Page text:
Other Quality Control Procedures

Regular intercalibrations should be performed with the following:

    • Other NDACC quality instruments (if available)
    • Traveling lamp standard (if available)
    • Traveling instrument standard (if available)
    • Calibration against other sources (e.g., the Synchrotron Ultraviolet Radiation Facility (SURF) at Gaithersburg, or black body of PTB)
    • Time series of broadband data (e.g., R-B meter) at same site.

Regular analysis of the data in research mode will identify potential problems at an early stage.

Maintain a log book of instrument changes, as well as lamp and calibration details.

Data Archival

Raw Data: Archive, including on-site calibration files.

Processed Data: Preliminary summaries to be archived rapidly using NASA/Ames Research Center (Hipskind/Gaines) format

Spectral data available from Investigator (∼20-100 MByte/year). In our experience, significant improvements can sometimes be achieved by reprocessing UV spectral data after instrument problems have been identified.

Changes in Instruments and Data Analysis

Since one of the major goals of the NDACC is the detection of long-term trends, care should be used in any modifications of the instrument or data analysis which may affect the results. Once the regular operation of a primary or complementary instrument has begun, such changes should not be undertaken lightly; consultation with the Ultraviolet-B Working Group (UV-BWG) is recommended. The primary data (interferograms or spectra) should be retained by the Investigator indefinitely (although not deposited in the NDACC archive), so that improved data-retrieval processes, including improved spectral line parameters, can be applied retrospectively to the earlier data. In such cases, the entire dataset should be reprocessed and archived, along with (at least) reference to earlier versions.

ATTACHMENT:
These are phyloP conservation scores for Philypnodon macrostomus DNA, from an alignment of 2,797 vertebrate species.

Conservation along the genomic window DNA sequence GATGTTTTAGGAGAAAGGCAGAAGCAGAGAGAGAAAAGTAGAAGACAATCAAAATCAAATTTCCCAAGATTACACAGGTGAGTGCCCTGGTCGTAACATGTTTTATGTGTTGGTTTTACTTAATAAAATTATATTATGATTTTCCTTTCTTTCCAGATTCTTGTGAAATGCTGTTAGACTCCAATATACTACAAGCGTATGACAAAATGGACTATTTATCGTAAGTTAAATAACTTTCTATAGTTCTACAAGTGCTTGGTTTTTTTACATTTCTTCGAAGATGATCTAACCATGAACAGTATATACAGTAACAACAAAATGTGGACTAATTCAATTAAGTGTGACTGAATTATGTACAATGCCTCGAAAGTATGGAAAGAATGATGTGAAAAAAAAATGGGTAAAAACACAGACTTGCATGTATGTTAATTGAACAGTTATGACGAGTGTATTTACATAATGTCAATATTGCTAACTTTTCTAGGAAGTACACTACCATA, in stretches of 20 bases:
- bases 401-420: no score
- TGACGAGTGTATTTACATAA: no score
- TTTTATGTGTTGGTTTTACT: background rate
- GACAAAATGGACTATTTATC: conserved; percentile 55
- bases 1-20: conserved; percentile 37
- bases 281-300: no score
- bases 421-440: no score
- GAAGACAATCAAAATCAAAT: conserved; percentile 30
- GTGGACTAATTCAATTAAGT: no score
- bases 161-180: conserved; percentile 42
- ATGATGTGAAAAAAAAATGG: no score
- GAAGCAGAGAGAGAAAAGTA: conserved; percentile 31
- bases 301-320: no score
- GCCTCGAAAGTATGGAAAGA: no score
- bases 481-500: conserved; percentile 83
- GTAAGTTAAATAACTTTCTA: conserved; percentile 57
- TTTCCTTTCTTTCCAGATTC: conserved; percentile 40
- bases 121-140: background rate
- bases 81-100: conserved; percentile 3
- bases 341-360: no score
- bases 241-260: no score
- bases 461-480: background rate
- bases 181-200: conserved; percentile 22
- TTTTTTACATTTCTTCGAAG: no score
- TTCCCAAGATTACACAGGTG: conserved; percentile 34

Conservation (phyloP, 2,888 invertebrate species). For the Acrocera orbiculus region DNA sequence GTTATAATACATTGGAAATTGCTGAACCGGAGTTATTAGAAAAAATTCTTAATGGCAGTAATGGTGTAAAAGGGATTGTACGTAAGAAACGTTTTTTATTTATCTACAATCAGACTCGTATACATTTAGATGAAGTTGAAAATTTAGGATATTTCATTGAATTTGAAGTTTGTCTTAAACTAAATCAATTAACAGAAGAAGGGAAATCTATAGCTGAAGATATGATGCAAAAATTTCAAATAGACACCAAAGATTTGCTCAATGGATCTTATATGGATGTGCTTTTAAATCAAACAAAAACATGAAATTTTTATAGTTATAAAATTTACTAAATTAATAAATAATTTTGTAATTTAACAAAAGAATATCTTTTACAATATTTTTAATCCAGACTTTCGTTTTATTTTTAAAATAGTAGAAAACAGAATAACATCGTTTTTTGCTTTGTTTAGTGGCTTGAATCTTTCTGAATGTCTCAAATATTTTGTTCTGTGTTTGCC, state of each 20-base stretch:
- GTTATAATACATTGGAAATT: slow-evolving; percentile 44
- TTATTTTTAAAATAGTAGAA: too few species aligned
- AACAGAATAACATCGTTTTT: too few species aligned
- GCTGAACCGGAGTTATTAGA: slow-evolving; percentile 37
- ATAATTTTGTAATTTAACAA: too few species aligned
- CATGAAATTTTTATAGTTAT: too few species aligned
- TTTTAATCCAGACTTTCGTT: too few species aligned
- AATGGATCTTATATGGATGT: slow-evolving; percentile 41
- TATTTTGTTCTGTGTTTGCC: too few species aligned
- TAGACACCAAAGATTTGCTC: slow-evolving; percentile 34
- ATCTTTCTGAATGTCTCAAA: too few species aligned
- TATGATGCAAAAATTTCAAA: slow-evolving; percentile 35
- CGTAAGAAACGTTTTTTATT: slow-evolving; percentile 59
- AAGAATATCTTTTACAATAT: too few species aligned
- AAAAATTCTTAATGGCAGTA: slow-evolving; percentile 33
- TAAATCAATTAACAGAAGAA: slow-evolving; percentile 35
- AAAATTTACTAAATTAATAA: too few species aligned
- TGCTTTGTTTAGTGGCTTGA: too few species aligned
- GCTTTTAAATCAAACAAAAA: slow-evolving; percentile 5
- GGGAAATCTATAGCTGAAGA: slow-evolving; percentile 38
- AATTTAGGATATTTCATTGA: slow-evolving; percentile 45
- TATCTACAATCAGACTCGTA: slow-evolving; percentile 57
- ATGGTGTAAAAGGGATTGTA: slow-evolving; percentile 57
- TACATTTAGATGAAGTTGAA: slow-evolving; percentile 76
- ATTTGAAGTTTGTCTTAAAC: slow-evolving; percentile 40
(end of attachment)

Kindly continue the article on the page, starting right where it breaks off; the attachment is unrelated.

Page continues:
Version: March 24, 2009

 

Sample Data File on NDACC Archive (first few scans only from one month of data)
56  1010                                      {NLHEAD  FFI}
McKenzie, Richard L.NIWA Lauder, New Zealand
UV spectral irradiance at Lauder New Zealand (UVL Instrument based on JY DH10)
NDACC
1  1                                          {IVOL  NVOL}
1994   1 31    1994   2  28                   {DATE, RDATE}
0
Day of Year including decimal fraction (ddd.ddd). Noon on 1 Jan =1.5
15                                            {NV}
1 1 1 1 1 1 1 1 1 1 1 1 1 1 1
9.9E+9 9.9E+9 9.9E+9 9.9E+9 9.9E+9 9.9E+9
9999.9 9999.9 9999.9 9999.9 9999 9999 99.9 9.99 999
290-450 nm integral(W m-2)
315-400 nm UVA     (W m-2)
290-315 nm UVB     (W m-2)
DNA-weighted UV    (W m-2), Green et al., 1975 formulation of Setlow, 1974
Erythemal UV       (W m-2), CIE according to McKinlay and Diffey, 1987
Generalised Plant  (W m-2), Green et al., 1974 formulation of Caldwell 1971
UVILM  International light monitor      (mV)*  Nominally mV/500  for Wm-2(Ery)
UVYES  Yankee Environmental Systems     (mV)*  Nominally mV/714  for Wm-2(Ery)
UVSLC  Solar light Co Biometer model 501(mV)*  Nominally mV/429  for Wm-2(Ery)
EPPLEY Total irradiance pyranometer     (mV)*  Nominally mV/4.27 for Wm-2
Supplementary diode mean value          (Counts logged, with 1 count=2.443 mV)
Supplementary diode standard deviation  (Counts logged, with 1 count=2.443 mV)
Instrument temperature (C)
Wavelength shift which has been applied to align with reference spectrum (nm)
Derived ozone amount (Du)
11
1 1 1 1 1 1 1 1 1 1 1